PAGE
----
There is a clear difference here between “I/Author/Woman,” and “Man/Other/Not Self.” Furthermore, we have an “I,” and we have an author; it doesn’t take a great leap of imagination to put them together. Yet, there is also a touching on the third-person perspective in her reference to “Men” and "Them”—these “Men” are not a “You” or an “I,” they are a "He/She/They" of the third-person perspective. As soon as that line is drawn, part of the audience stands outside of the circle of perspective.

       But Olds quickly turns to “We,” the first-person plural, in the final lines of the poem, which works to include the author and the audience:

 

       that we see the blood pour slowly from our sex,

       as if the earth sighed, slightly

       and we felt it, and saw it,

       as if life moaned a little, in wonder, and we were it. (Lines 27-30)

 

       Here, Olds has drawn her audience together with herself. While one might argue that this poem is only speaking to a female audience, it is interesting to point out that after she mentions “Men,” she brings in the first-person plural, “We,” so that even men get acknowledged here, even men are included in the audience; and, therefore, even the male audience can join in the “we” of the final lines of the poem.

       It is interesting to see how Olds started in the second-person perspective, in an ambiguous internal monologue to herself and her audience, then furthers the ambiguity of the second-person perspective through her use of the first-person perspective in the latter half of the poem, only to draw everyone into the “We” in the final lines. Olds’ poem works double-time to make these distinctions, and as much as her use of pronouns distinguishes or divides individuals into “I,” “You,” “It,” and “We,” the flow of those ideas in the poem marks out a constriction or dilation of Being; instead of placing “I” at one end of the spectrum and “You” at the other, the space allowed by “I” encompasses a space that contains “You” and unifies them. The next step is to encompass a “We” from an “I and You,” which dilates the circle of perspective, spreading it out a little further to catch both “She’s” and “He’s.”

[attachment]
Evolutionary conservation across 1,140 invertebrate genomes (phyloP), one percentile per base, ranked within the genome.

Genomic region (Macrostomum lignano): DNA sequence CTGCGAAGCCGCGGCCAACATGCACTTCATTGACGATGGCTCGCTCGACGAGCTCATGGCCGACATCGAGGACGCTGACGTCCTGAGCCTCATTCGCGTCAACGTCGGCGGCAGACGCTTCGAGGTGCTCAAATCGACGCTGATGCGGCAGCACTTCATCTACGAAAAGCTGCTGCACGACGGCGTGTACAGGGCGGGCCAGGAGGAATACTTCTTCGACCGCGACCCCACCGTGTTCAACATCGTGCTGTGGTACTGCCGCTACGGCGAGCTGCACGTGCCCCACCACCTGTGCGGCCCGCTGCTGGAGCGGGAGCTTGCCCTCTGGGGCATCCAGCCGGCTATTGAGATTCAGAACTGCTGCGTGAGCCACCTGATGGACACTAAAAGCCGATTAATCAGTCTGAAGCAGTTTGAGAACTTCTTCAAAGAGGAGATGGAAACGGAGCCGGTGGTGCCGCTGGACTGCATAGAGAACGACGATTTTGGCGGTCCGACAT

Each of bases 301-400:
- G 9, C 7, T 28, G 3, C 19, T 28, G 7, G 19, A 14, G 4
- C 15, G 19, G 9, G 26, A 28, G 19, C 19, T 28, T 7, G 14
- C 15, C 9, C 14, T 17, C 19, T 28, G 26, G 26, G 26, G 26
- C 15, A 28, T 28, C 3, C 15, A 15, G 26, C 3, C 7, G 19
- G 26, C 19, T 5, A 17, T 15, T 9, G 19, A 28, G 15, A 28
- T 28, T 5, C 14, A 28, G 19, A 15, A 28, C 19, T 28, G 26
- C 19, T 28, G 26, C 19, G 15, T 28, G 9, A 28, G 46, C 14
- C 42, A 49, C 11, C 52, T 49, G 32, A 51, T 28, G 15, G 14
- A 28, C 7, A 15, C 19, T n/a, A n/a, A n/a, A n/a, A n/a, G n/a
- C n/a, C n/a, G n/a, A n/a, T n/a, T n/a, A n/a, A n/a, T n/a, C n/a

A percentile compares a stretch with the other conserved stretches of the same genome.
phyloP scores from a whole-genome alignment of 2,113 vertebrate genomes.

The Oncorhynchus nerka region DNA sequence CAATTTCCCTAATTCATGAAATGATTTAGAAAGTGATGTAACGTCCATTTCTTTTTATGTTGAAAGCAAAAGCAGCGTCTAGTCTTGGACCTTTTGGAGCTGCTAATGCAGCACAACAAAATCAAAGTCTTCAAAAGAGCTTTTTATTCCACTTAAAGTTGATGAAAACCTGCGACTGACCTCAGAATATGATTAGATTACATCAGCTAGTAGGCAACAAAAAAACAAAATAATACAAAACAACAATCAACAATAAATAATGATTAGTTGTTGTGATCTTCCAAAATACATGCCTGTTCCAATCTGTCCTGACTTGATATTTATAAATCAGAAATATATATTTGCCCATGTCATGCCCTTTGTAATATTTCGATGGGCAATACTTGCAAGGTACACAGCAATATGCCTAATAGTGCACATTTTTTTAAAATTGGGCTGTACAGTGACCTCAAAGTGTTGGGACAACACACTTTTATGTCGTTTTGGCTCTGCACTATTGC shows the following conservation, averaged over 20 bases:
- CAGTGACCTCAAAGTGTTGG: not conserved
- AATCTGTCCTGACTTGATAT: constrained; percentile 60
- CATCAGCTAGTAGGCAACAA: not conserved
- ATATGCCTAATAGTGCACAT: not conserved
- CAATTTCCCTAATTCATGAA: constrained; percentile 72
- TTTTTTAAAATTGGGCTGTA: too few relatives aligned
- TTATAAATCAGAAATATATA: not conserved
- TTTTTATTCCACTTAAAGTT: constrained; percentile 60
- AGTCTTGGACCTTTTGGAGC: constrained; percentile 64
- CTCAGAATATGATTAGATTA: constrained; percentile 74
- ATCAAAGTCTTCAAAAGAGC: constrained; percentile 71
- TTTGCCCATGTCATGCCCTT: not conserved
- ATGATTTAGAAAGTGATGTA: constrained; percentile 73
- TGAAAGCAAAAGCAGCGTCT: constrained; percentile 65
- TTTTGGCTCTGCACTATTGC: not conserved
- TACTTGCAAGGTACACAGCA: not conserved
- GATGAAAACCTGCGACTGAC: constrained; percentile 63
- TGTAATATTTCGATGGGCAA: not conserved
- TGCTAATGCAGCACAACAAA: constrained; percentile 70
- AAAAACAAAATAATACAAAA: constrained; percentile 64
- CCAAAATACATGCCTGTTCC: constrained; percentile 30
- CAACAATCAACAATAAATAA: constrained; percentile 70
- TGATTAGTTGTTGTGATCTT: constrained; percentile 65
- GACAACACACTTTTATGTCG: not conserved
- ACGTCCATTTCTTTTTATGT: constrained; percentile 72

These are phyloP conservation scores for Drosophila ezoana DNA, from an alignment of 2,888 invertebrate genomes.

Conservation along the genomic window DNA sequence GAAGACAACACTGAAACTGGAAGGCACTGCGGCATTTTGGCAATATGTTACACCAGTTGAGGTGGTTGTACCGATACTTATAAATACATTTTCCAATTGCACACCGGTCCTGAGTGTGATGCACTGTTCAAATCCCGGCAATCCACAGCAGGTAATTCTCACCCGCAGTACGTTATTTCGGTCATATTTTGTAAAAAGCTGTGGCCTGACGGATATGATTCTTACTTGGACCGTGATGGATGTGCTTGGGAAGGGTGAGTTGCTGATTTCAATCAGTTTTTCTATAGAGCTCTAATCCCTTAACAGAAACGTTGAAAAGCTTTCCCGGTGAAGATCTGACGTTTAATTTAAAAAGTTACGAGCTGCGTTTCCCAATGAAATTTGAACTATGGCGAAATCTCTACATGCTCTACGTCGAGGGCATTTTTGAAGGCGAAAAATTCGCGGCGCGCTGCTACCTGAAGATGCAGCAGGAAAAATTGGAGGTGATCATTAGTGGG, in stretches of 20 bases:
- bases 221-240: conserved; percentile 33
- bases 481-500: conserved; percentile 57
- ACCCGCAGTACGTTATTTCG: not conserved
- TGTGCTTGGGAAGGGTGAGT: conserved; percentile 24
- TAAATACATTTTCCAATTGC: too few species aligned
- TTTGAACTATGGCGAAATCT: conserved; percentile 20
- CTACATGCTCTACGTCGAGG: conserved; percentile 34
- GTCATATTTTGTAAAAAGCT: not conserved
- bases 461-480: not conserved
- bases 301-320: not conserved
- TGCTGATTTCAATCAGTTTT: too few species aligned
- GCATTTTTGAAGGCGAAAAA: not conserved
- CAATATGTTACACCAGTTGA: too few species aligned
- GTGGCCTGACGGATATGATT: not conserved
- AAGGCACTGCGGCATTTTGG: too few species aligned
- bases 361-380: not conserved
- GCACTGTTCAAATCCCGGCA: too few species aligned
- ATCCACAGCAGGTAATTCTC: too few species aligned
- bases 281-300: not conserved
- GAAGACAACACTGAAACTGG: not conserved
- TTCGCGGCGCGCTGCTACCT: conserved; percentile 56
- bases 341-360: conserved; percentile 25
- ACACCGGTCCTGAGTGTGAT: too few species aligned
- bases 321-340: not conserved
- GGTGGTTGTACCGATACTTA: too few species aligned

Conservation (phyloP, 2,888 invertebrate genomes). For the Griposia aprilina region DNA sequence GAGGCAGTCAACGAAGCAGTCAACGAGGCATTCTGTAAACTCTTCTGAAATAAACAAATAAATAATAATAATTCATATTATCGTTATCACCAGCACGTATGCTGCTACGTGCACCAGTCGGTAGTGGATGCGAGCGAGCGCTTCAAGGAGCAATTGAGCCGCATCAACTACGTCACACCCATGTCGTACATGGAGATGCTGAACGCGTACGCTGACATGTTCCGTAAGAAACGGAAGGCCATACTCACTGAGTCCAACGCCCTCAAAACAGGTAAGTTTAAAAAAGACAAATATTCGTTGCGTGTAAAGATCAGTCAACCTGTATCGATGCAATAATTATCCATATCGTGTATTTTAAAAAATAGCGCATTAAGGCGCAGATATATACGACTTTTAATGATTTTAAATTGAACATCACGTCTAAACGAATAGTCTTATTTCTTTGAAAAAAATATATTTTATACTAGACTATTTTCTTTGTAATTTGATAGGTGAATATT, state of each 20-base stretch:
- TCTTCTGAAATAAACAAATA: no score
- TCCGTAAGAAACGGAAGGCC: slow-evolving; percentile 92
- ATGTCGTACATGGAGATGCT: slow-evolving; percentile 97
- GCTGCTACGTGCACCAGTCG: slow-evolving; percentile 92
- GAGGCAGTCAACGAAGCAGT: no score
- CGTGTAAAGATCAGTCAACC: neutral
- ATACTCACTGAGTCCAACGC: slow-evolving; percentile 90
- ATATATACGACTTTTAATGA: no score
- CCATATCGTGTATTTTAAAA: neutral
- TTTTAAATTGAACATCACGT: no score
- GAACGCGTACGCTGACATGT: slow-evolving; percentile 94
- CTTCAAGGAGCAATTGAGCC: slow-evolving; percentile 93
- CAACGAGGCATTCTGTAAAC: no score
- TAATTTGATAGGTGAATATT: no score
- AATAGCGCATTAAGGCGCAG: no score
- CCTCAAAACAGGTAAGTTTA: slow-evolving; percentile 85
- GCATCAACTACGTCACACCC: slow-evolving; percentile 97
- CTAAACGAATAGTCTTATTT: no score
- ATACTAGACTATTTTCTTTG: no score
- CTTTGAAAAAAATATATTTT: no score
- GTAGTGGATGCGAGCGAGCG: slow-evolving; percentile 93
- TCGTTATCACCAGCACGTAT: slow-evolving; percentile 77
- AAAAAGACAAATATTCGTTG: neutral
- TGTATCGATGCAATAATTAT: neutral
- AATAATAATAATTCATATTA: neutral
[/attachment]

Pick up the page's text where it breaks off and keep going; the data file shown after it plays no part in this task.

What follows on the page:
The way Sharon Olds has used this dilation technique swallows everyone whole by the end of “When It Comes,” turning subjective experience into something communicable, even to those standing at the circumference of the circle. Our own greater awareness of the roles of perspective and pronouns can help us, as writers, bury something neat in our own writing. And it always returns to an awareness that drives intentionality; intention—even breaking the rules on purpose—lends to the depth and mastery of our use of language in fiction, nonfiction, and, in this case, poetry.

 

 

 

“When It Comes”

– Sharon Olds, Blood, Tin, Straw, 1999

 

Even when you’re not afraid you might be pregnant,

it’s lovely when it comes, and it’s a sexual loveliness,

right along with that radiant throat

and lips, the first hem of it,

and at times, the last steps across the bathroom,

you make a dazzling trail, the petals

the flower-girl scatters under the feet of the bride. And then the colors of it,

sometimes an almost golden red,

or a black vermilion, the drop that leaps

and opens slowly in the water, gel

sac of a galaxy,

the black-violet, lobed pool, calm

as a lake on the back of the moon, it is all

woundless, even the little spot

in jet and crimson spangled tights who

flings her fine tightrope out

to the left and to the right in that luminous arena,

green upper air of the toilet bowl,

she cannot die. There will be an egg in there,

somewhere, minute, winged with massive

uneven pennons of serum, cell that up

close is a huge, sodden, pocked planet,

But it was not anyone yet. Sometimes,

when I watch the delicate show,

like watching snow, or falling stars,

I think of men, what could it seem to them

that we see the blood pour slowly from our sex,

as if the earth sighed, slightly,

and we felt it, and saw it,

as if life moaned a little, in wonder, and we were it.

William Lehman teaches English in Southern Arizona. When he is not writing literary criticism, he is working with poetry, travel sketch, and nonfiction.